Grace is Gone: Why I No Longer Feel Badly about Leaving the Church.

Grace is Gone: Why I No Longer Feel Badly about Leaving the Church.

Eight years ago, I left Evangelical Christianity completely. I hit the reset button on everything and secretly began my journey into an unknown world. There were many reasons for my exit, many of which you can read about on this blog. Yet, even though I felt deeply in my heart that I was on the correct path while walking away, I still experienced massive remorse.

Leaving Christianity felt like I spat in the face of my grandfather, who had passed away maybe months before. He was a pastor. Christianity was his life. I also knew that everyone else would think that I was disgracing his life work in some way. The pain of this was unbearable as my grandfather still remains a man in my life I most respect and admire.

Yet, this remorse was the reason I left in secrecy. I managed to keep it to myself for almost four years and I certainly never planned to begin publicly writing about losing my religion, politics, or advocating for #EmptythePews. All of that changed in the 2016 presidential election of Donald Trump with the help of 81% of white evangelicals. This sparked outrage and anger within me I didn’t even know I was capable of having. I had witnessed hate shrouded in righteousness throughout my life in fundamentalism. The election of Donald Trump was absolutely a consequence of this observation. The decision to go public wasn’t easy, however, staying silent during these times wasn’t an option.

Feelings of remorse, guilt, shame are very common among people who lose their religion. It can cause major depression, suicide ideation, self-destructive behavior, and addiction. In the blink of an eye, we lost our support system because our church, our families, they cannot support us. Supporting us means betraying their God. It has taken me until now to finally arrive at a place where I have complete confidence in my decision to shake the dust off my feet and walk away.

When I say I walked away, there was no other path I could travel. I was pushed by something much greater than I, a source of unconditional love that propelled me from a system that completely lacked it. No longer could I exist in or support the religion of my youth first and foremost, because of that deficiency. Intellectually I could throw all the evidence your way of the doctrines and dogma that are based on illogical nonsense, yet all of that just confirmed what I always instinctively knew. The God of this religion isn’t a God of unconditional love.

Evangelical Christianity exists for a certain kind of Christian. It doesn’t exist for all humans. It is not for the world, yet it claims to serve a being that died for the world and advocated for people on the margins. Grace has taken the backseat to issues; LGBTQ, abortion, evolution, politics, and climate change. Winning the culture war has become the reason Jesus died, yet the gospel tells us otherwise, and some of us are scratching our heads at the deception.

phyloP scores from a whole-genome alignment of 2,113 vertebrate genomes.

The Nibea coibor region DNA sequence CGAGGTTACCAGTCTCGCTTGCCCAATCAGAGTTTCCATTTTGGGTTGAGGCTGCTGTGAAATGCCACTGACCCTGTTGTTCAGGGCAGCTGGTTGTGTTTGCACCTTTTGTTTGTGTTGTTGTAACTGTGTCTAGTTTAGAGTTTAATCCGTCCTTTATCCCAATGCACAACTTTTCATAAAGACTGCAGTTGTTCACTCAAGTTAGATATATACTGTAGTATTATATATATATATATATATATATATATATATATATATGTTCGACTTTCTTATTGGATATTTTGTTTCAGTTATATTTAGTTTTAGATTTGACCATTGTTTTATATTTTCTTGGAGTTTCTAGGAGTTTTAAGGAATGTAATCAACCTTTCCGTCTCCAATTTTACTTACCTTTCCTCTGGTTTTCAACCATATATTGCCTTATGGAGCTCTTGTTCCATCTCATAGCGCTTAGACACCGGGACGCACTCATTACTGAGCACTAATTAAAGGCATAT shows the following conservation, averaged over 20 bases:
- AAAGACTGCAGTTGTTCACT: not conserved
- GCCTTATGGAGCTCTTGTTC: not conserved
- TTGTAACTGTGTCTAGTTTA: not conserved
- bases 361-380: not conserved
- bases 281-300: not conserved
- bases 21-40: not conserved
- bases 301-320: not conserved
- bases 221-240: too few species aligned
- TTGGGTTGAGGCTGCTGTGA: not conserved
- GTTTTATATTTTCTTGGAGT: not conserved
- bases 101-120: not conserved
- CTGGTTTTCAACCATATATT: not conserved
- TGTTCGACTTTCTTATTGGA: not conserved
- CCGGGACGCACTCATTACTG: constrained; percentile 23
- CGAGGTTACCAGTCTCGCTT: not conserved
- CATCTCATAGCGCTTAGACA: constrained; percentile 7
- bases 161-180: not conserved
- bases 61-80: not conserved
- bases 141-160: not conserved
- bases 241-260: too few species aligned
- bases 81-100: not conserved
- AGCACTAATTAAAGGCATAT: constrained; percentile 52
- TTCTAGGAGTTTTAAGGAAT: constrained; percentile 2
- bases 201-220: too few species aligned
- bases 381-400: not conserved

To be an evangelical Christian, you must vote just like every other evangelical Christian. Yet, grace isn’t the motive behind the vote. Conformity, fear, greed, racism, bigotry, and hate is. If it were based on grace, I could vote their way, however, grace is gone. Evangelical Christianity has created an either or. Choose our God, or choose people.

You can’t have both.

The core of my spirit believes in grace. I believe many people in the pews do too. Jesus taught us about it. My grandfather based his life’s work on it. Evangelical Christianity is subtly stealing grace out of people’s hearts, and they’ve been doing it for about 150 years. Until grace is visible, there is no part of me that feels badly about refusing to be part of their institution.

Neither should you.

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This Post Has 2 Comments

  1. I find this article interesting but confusing particularly the claim of leaving evangelical Christianity. Does that mean she left the wing of Christianity that is for evangelicals but is still a Christian or does she mean that she left Christianity altogether and for her that also meant leaving the evangelical wing? Or does it mean that she left the formality of Christianity but still believes in a personal God? Or does she mean she no longer believes in Christianity including a personal God but maybe some greater life force? Or does she mean she is not sure what she believes in but knows she no longer embraces Christianity? Or does she mean she no longer believes in any form of God and as such is an atheist? Or maybe some other variant I have yet to identify? Thus I am confused.

  2. There are many options for Christians other than the evangelical and Fundamentalist churches. From the Anglican, Methodist, ELCA Lutheran, to Unitarian Universalist and even Unity oh, the last of which are not traditionally Christian but embrace the teachings of Jesus. I too could not accept the doctrines of my youth, but I have a place in the ELCA where Grace is at the center and everyone is welcome.

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